The Govan Stones: Scotland’s best-kept secret

Govan Stones
These medieval monuments have been Scotland's best kept secret for years

One of Scotland’s best collections of medieval monuments, the Govan Stones, are finally getting the recognition they deserve.

Govan Stones
These medieval monuments have been Scotland’s best kept secret for years. Photo: Govan Old Church

They may have lain largely undisturbed in a Scottish graveyard for 1000 years, but ever since the British Museum requested to feature one of the collection’s ‘hogbacks’ in its upcoming exhibition Vikings: Life and Legend, The Govan Stones have attracted attention from across the world.

The Govan Stones, a group of 31 medieval monuments carved in the 9th-11th centuries to commemorate the power of those who ruled the Kingdom of Strathclyde, are believed to originate from the Viking Age, and although they have long been loved by the local community, few outside of Govan have known of their existence in Govan Old Church, Glasgow, until now.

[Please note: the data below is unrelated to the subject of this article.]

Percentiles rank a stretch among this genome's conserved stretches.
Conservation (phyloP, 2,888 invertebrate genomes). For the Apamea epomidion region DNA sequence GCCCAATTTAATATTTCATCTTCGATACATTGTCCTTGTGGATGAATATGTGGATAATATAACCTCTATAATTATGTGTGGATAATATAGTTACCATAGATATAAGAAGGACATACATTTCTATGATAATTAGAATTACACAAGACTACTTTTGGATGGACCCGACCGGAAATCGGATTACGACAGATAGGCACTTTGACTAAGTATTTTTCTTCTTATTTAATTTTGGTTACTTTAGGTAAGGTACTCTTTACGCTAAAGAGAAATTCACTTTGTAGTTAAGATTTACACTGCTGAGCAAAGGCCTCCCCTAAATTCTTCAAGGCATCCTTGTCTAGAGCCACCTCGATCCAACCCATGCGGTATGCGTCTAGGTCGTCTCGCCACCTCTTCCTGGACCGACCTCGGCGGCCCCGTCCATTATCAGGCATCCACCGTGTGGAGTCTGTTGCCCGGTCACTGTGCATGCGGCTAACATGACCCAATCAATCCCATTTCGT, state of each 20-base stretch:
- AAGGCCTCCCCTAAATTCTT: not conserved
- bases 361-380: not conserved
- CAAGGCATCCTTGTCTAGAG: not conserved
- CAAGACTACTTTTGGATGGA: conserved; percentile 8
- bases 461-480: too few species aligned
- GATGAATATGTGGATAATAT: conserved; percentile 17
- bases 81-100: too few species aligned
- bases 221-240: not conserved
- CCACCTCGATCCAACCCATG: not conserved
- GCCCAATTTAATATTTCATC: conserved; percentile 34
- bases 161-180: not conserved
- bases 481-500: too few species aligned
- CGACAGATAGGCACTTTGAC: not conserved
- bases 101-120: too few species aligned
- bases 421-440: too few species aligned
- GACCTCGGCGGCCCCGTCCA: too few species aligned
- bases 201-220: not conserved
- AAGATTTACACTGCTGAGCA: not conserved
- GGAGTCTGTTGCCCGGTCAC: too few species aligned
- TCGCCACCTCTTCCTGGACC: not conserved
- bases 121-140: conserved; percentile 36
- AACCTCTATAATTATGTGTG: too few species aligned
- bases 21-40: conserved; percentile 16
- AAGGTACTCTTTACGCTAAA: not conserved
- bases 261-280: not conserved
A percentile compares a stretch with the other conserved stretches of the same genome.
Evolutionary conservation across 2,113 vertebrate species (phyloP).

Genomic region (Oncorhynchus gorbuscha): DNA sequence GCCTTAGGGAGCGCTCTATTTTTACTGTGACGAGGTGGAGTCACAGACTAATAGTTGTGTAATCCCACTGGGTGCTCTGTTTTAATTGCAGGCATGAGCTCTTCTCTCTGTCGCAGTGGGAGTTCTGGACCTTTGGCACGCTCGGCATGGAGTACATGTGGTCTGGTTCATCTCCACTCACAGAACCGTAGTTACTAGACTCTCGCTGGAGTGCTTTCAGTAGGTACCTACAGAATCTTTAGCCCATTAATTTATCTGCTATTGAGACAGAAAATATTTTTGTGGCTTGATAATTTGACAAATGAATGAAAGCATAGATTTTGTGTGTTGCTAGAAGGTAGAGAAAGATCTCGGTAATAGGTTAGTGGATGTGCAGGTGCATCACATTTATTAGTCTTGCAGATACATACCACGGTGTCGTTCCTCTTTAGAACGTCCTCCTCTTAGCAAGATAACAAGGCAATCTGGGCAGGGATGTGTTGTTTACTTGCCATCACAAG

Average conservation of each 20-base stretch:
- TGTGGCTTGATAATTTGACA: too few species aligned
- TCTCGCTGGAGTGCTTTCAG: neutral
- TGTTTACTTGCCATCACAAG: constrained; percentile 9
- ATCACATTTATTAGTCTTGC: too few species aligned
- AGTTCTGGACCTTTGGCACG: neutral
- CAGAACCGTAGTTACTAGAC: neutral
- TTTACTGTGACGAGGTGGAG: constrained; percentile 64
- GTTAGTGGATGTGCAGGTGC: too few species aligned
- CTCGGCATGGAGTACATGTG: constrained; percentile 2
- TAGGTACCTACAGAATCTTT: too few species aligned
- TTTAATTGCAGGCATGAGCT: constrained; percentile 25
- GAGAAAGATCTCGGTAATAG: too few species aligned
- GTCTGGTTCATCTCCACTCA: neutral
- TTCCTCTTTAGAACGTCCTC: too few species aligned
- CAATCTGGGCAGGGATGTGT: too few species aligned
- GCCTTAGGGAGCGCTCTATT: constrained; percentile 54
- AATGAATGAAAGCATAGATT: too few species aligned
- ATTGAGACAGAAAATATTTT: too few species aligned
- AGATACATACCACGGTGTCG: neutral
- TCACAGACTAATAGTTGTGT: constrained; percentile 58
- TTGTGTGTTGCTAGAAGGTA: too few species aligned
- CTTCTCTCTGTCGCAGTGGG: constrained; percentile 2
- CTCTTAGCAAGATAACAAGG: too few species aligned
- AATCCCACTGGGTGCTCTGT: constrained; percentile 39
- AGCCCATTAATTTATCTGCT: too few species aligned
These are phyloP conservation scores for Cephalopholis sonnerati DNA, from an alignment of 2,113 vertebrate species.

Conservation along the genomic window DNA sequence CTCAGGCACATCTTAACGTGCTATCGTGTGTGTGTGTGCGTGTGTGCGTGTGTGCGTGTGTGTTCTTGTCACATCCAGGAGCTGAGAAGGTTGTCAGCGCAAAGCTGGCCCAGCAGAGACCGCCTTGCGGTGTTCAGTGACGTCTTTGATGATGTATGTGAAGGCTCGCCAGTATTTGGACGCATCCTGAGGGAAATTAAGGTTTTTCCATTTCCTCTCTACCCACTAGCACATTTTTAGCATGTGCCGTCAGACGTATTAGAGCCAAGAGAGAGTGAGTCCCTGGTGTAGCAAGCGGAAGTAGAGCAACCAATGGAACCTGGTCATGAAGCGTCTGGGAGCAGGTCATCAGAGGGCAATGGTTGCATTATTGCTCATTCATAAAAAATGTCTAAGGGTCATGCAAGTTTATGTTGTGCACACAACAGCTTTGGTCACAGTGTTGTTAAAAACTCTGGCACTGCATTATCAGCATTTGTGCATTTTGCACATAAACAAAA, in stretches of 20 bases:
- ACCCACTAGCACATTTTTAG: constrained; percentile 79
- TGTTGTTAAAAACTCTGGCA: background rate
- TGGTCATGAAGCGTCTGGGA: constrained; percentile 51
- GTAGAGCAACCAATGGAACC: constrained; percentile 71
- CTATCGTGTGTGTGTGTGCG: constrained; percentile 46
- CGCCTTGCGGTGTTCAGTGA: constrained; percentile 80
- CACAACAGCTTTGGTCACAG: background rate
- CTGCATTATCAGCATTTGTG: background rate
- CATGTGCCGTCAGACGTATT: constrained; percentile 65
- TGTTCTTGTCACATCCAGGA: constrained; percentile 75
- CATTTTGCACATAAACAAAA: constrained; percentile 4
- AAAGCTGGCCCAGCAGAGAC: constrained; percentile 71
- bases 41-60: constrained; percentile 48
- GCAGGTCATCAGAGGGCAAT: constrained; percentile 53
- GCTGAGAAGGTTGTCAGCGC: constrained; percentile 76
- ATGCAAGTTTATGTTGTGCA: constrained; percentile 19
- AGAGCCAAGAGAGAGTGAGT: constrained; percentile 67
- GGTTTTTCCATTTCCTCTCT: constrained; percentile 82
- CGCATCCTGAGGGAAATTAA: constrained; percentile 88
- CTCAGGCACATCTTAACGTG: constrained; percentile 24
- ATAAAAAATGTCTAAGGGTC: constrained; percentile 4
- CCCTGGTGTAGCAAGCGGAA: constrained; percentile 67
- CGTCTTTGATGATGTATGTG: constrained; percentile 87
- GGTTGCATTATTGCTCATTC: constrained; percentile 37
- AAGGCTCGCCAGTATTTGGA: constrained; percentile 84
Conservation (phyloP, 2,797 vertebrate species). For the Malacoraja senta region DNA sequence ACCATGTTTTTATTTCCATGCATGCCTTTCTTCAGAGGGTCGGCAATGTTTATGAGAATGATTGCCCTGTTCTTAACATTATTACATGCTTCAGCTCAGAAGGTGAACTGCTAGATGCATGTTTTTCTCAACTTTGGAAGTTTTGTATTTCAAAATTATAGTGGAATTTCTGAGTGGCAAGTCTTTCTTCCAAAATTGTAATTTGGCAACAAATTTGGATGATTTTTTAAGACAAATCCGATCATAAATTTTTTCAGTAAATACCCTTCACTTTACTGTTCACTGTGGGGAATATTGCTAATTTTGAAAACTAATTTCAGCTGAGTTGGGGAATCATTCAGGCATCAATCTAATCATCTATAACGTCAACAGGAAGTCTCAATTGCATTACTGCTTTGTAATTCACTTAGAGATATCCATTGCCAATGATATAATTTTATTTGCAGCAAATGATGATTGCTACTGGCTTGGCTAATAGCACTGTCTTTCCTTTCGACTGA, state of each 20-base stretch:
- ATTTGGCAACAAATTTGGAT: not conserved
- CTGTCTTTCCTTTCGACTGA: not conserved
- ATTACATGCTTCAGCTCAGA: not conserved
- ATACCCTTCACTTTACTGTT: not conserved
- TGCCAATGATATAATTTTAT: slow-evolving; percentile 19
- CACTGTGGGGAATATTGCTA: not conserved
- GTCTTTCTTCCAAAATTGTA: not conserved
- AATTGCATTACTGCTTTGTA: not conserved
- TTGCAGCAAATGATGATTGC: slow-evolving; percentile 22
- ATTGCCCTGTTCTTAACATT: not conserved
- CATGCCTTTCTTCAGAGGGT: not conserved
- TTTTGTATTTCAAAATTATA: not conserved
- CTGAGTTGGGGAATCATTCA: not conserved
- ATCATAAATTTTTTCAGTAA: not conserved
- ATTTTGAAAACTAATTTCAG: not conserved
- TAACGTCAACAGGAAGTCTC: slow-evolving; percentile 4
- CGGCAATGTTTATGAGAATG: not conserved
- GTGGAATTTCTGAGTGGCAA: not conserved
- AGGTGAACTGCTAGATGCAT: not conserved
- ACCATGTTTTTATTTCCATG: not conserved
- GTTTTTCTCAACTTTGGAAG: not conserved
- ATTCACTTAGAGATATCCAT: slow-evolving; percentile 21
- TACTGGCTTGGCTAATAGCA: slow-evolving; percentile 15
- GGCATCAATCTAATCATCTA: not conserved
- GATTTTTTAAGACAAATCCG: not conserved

Writing about the stones in History Scotland, Professor Stephen Driscoll from the Archaeology Department at the University of Glasgow, said: “The bold carving style draws upon celtic ornamental tradition, but clearly has been influenced by Scandinavian tastes. The most arresting monuments are the five massive sandstone blocks, commonly known as ‘hogbacks’; they are in fact representations of mighty buildings: lordly halls and, probably, churches.”

Govan Stones
The Govan Stones were used to commemorate the lives of the rulers of the Kingdom of Strathclyde in Scotland: Photo Govan Old Church

Rev Dr Moyna McGlynn of Govan & Linthouse Parish Church, said: “The parish of Govan and Linthouse is delighted that the British Museum has affirmed the importance of the collection of early medieval sculpture from Govan. They have taken one of the hogback stones to London as part of the exhibition Vikings: Life and Legend. The exhibition will open in March 2014 and continues until June 2014, and draws in objects from four continents, evidence of the influence of Viking culture and their mastery of the seas.

“The church members have always known how significant the collection was, and this recognition by the British Museum, we hope, will encourage more visitors to Govan Old Church to see the Govan Stones in their setting.”

Visitors can request to view the stones by appointment for free by emailing

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